Health insurance premiums will increase while health care quality may diminish due to the decision by the U.S. Supreme Court upholding Kentuckys any willing provider statute, health insurers say.
“Ultimately, it is the American worker who will bear the brunt of this decision,” says Donald Young, president of the Health Insurance Association of America, Washington, in response to the unanimous Supreme Court decision in the case of Kentucky Association of Health Plans v. Miller.
AWP laws, Young says, reflect unnecessary government interference in private relationships between doctors and health plans.
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The Supreme Courts decision upholding AWP laws represents “another step for those who believe the government can best determine how health care should be financed and delivered, further limiting choices for health care consumers,” Young says.
Health plans say that AWP laws may undermine health maintenance organizations, because they prevent HMOs from assuring member physicians that the physicians will have a sufficient volume of patients to make the HMO arrangement economically feasible.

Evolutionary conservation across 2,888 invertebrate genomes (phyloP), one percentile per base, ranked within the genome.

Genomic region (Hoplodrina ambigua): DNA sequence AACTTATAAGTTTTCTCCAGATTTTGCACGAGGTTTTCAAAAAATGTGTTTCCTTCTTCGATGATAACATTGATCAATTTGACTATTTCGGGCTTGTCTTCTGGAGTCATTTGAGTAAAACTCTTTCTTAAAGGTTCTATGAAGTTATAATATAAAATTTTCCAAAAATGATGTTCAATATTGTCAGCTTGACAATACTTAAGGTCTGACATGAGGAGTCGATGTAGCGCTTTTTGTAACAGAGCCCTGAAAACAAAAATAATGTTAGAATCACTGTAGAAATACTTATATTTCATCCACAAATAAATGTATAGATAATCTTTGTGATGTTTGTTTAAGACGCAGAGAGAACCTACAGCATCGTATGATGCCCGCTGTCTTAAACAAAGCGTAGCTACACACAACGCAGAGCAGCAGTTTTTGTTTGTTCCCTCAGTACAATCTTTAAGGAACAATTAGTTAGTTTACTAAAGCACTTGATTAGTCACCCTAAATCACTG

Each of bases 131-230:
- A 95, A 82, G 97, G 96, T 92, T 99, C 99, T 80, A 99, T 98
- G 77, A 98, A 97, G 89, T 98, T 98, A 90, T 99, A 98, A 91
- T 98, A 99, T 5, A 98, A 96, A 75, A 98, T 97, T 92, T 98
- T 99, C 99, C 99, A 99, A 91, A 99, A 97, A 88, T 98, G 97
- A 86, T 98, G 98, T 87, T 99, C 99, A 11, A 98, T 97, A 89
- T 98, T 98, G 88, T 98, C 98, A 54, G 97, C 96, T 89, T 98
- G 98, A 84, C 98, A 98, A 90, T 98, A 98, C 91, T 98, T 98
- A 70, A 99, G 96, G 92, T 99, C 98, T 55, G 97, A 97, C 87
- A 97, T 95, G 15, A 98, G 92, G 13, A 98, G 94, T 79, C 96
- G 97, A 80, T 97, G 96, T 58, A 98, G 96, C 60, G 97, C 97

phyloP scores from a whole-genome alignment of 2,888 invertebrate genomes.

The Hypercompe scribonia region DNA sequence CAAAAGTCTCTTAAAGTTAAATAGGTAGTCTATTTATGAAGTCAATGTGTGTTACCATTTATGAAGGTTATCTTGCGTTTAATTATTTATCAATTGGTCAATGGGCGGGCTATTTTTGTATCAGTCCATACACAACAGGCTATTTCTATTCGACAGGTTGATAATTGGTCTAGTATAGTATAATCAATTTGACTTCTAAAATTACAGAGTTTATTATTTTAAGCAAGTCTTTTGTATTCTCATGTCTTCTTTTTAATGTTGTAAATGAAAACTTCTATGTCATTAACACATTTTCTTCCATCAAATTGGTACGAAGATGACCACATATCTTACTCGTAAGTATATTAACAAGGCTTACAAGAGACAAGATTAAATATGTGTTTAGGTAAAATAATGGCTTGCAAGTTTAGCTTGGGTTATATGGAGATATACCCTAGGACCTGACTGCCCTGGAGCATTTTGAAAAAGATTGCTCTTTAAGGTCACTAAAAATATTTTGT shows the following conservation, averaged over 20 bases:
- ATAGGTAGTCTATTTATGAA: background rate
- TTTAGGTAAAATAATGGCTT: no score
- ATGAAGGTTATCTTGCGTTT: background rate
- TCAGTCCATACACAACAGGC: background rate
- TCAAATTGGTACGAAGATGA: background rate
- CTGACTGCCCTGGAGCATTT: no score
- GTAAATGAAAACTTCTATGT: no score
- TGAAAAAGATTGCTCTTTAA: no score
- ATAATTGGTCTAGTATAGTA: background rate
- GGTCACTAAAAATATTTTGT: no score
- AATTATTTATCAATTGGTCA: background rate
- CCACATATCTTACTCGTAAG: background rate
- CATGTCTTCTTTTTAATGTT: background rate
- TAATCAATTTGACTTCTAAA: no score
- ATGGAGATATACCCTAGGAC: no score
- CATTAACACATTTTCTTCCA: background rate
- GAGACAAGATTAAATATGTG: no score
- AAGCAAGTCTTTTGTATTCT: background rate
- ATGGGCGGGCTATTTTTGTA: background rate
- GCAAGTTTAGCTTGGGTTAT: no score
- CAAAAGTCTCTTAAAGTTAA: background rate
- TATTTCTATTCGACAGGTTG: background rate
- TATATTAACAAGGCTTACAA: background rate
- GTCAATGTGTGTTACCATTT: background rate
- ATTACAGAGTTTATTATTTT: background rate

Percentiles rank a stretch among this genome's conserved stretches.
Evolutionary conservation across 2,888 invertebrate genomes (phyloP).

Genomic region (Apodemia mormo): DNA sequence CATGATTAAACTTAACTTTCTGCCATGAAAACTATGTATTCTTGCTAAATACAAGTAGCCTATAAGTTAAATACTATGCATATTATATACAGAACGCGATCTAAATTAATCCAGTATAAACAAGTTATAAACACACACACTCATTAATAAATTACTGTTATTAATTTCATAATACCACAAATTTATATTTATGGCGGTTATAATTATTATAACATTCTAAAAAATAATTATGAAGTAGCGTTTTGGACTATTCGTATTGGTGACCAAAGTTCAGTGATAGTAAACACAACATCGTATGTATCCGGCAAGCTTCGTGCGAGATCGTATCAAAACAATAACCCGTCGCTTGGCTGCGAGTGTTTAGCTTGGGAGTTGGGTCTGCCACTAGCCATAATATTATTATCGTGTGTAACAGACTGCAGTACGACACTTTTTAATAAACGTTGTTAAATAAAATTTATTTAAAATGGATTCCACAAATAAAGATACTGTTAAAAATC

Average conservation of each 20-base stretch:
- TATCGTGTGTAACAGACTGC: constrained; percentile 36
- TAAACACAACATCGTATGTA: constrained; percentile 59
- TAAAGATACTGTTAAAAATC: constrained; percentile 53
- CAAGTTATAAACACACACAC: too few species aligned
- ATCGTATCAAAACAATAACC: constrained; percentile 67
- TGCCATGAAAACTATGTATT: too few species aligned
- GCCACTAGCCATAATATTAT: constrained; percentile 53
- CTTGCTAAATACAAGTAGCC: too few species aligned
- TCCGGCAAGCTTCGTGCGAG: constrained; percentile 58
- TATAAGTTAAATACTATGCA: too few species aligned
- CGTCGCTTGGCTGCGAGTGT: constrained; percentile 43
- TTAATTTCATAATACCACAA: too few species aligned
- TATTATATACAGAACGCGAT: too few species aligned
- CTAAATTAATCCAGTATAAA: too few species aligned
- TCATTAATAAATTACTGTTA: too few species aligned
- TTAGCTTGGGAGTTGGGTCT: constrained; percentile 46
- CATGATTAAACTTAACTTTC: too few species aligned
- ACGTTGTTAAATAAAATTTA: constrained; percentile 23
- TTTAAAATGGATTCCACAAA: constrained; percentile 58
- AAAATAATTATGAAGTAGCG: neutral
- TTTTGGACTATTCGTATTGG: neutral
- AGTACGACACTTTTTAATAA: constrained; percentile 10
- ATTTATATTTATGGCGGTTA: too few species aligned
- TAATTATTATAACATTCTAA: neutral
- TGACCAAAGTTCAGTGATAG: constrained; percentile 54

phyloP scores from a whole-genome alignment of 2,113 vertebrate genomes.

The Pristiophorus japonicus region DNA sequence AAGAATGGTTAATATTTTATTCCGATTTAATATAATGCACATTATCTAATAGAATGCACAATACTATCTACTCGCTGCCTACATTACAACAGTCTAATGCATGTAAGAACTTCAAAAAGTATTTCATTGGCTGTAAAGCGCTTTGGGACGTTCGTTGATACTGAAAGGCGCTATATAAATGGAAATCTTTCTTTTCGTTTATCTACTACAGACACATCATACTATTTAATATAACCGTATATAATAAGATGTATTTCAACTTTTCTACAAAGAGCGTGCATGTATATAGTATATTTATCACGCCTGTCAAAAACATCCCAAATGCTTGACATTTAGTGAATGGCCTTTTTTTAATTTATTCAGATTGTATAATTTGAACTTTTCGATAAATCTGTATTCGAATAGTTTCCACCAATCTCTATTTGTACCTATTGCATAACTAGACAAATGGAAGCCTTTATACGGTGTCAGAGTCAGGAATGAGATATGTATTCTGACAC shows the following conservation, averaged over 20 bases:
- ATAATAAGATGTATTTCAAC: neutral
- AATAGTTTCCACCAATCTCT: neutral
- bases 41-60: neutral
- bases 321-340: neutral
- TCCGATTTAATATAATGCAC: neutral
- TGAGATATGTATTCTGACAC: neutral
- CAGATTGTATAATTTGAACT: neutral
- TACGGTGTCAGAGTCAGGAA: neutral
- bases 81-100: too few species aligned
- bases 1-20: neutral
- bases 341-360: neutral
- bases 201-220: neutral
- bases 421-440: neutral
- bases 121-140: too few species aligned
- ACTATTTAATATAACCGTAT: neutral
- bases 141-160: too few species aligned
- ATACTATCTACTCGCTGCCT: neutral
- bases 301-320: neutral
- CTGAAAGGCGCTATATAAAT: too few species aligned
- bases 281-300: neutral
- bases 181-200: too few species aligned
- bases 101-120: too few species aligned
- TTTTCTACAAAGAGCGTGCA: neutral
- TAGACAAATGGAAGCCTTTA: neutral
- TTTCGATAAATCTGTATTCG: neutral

The issue in the Kentucky Association case involves Kentuckys AWP law, which says that health insurers may not discriminate against any health care provider who is willing to meet the terms and conditions for participation in a health plan.
The Kentucky Association of Health Plans sued to prevent enforcement of the law, arguing that it is preempted by the Employee Retirement Income Security Act.
ERISA preempts state laws that relate to employee benefit plans, but state laws that regulate the business of insurance are saved from preemption.
The Kentucky Association argued that the AWP law does not regulate the business of insurance and thus is not saved from preemption.
Both a U.S. District Court and the Sixth Circuit Court of Appeals ruled against the Kentucky Association, and upheld the AWP law.
The U.S. Supreme Court, in a unanimous opinion written by Justice Antonin Scalia, agreed.